Any input or help would be appreciated here. Thanks!

  2. This may be a bit easier to read but it would probably produce the same effect. I didn't test out your code, though.
    Code:
    Ext.define('MyApp.view.ServerHealthView', {
      extend: 'Ext.List',
      componentNames: {
        temperature_sensor: "Temperature Sensor",
        cooling_fans: "Cooling Fans",
        power_supplies: "Power Supplies"
      },
      statusNames: [
        "OK",
        "WARNING",
        "ERROR" 
      ],
      config: {
        title: 'Health',
        //itemTpl: '{[MyApp.view.ServerHealthView.componentNames[values.name]} : {[MyApp.view.ServerHealthView.statusNames[values.status]} '
      },
      initialize: function(){
        var me = this;
        //may be setTpl if setItemTpl doesn't work
        me.setItemTpl({[me.componentNames[values.name]]}: {[me.statusNames[values.status]]});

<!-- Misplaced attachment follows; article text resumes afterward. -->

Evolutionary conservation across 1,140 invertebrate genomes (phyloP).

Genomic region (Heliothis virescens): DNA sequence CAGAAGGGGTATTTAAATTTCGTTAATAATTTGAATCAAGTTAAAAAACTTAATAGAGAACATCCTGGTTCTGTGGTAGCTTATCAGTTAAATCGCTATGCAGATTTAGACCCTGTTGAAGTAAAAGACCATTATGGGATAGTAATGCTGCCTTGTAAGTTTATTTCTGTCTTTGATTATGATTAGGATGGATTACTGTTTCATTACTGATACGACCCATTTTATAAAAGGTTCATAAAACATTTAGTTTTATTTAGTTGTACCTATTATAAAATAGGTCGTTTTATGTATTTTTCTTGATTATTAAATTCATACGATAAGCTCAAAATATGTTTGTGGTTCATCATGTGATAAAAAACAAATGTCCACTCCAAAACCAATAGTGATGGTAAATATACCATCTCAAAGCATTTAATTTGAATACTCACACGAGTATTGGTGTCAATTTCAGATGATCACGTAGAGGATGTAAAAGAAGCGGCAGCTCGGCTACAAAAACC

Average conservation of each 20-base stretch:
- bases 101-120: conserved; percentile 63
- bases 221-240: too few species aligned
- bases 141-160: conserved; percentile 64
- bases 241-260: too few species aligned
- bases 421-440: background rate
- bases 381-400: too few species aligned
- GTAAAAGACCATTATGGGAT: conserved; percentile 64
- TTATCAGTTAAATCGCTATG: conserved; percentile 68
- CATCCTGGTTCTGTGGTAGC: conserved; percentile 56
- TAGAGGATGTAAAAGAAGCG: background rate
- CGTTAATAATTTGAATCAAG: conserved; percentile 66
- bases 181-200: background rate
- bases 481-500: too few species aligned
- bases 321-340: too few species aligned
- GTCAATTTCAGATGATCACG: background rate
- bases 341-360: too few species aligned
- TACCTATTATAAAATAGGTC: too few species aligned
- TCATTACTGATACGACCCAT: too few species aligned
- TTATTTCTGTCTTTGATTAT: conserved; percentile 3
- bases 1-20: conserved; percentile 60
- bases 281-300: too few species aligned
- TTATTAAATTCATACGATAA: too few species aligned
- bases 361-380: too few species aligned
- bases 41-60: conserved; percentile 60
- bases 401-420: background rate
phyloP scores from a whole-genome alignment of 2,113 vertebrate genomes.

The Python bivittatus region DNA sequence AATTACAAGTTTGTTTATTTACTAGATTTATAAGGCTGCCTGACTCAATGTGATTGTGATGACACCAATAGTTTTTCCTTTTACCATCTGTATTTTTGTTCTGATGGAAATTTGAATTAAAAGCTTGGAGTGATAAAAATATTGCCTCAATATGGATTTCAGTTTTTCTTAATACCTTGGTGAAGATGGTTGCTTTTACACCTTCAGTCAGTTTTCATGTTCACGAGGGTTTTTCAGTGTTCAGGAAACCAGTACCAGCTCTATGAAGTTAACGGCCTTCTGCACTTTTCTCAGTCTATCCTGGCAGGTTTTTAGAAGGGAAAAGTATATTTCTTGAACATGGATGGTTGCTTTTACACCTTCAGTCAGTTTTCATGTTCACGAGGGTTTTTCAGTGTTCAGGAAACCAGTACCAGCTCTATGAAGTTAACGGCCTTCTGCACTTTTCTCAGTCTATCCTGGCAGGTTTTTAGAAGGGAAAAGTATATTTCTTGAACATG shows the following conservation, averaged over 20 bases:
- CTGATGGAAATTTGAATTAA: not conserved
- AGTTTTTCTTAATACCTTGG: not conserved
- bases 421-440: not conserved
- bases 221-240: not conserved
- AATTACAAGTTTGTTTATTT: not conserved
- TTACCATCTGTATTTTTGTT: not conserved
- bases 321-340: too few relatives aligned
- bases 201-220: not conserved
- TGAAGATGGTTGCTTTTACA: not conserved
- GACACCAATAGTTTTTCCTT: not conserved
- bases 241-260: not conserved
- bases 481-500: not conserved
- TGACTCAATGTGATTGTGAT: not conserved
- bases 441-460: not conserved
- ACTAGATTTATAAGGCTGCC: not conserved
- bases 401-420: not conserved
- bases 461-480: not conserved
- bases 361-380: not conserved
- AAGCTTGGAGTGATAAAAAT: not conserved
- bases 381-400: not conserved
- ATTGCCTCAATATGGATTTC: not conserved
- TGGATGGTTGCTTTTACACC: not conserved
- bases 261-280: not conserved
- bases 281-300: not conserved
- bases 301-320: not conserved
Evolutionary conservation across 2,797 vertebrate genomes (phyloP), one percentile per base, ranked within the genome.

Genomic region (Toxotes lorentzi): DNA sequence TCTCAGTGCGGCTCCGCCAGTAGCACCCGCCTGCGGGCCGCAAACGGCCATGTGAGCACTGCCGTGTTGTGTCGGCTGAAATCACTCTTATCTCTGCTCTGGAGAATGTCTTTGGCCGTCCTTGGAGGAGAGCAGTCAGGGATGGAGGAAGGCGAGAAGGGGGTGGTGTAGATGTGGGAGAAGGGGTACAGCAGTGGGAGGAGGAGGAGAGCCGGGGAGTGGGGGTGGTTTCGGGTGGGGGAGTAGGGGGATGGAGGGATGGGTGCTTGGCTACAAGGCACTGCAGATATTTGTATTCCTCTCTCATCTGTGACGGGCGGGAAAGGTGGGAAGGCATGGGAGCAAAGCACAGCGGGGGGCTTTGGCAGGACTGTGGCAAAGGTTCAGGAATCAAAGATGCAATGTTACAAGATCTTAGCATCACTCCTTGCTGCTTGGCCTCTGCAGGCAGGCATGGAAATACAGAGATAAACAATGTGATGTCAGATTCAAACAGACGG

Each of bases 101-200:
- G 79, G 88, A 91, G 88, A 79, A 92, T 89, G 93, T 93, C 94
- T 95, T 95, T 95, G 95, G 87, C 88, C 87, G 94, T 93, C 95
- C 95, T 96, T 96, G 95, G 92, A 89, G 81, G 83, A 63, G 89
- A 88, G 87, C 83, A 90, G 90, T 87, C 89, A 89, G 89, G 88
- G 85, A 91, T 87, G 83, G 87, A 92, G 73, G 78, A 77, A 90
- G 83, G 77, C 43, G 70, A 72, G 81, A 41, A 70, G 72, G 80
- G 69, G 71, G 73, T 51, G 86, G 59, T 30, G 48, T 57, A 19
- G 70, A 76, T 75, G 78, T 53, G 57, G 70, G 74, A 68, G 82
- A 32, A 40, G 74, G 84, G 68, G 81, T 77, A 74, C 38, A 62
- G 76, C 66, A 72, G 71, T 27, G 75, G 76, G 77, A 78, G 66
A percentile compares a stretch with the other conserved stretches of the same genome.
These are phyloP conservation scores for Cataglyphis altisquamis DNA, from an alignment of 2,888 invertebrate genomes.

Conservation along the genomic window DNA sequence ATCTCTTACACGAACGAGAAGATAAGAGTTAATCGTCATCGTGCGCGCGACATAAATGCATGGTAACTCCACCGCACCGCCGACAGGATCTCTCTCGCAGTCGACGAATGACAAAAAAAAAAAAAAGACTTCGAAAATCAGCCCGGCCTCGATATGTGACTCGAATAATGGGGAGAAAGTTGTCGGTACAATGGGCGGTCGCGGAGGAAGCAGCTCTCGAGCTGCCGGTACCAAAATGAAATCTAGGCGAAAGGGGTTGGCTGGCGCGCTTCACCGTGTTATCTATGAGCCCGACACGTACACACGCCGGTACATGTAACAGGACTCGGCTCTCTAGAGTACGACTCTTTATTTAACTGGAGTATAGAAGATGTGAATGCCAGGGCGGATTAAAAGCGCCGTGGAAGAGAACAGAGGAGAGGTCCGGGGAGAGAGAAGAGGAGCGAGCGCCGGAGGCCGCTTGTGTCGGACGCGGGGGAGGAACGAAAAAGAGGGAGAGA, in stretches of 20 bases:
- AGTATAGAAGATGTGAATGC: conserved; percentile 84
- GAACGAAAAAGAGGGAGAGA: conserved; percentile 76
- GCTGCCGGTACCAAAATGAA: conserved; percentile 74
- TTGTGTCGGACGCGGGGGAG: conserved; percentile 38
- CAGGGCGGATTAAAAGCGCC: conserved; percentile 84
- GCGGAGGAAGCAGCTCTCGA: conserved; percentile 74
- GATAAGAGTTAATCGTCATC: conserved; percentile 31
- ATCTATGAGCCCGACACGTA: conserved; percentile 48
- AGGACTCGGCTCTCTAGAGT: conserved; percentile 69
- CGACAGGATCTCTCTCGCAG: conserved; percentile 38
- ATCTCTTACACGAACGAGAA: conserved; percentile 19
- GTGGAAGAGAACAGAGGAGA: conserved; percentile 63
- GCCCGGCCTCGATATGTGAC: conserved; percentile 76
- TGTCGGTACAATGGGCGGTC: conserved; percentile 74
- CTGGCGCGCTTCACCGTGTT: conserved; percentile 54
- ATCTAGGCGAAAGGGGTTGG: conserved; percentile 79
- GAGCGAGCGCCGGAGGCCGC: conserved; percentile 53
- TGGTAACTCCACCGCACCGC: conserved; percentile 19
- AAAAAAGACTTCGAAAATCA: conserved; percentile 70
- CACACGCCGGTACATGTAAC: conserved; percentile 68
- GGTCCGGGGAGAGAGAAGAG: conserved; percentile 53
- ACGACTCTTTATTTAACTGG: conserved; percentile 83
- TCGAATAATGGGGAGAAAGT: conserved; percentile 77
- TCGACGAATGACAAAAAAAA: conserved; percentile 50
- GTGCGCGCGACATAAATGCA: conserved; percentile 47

me.callParent(arguments);
      }
    });

  3. #2
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    This may be a bit easier to read but it would probably produce the same effect. I didn't test out your code, though.
    Code:
    Ext.define('MyApp.view.ServerHealthView', {
      extend: 'Ext.List',
      componentNames: {
        temperature_sensor: "Temperature Sensor",
        cooling_fans: "Cooling Fans",
        power_supplies: "Power Supplies"
      },
      statusNames: [
        "OK",
        "WARNING",
        "ERROR" 
      ],
      config: {
        title: 'Health',
        //itemTpl: '{[MyApp.view.ServerHealthView.componentNames[values.name]} : {[MyApp.view.ServerHealthView.statusNames[values.status]} '
      },
      initialize: function(){
        var me = this;
        //may be setTpl if setItemTpl doesn't work
        me.setItemTpl({[me.componentNames[values.name]]}: {[me.statusNames[values.status]]});
        me.callParent(arguments);
      }
    });

  4. #3
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    Default


    That looks a little clearer, thanks!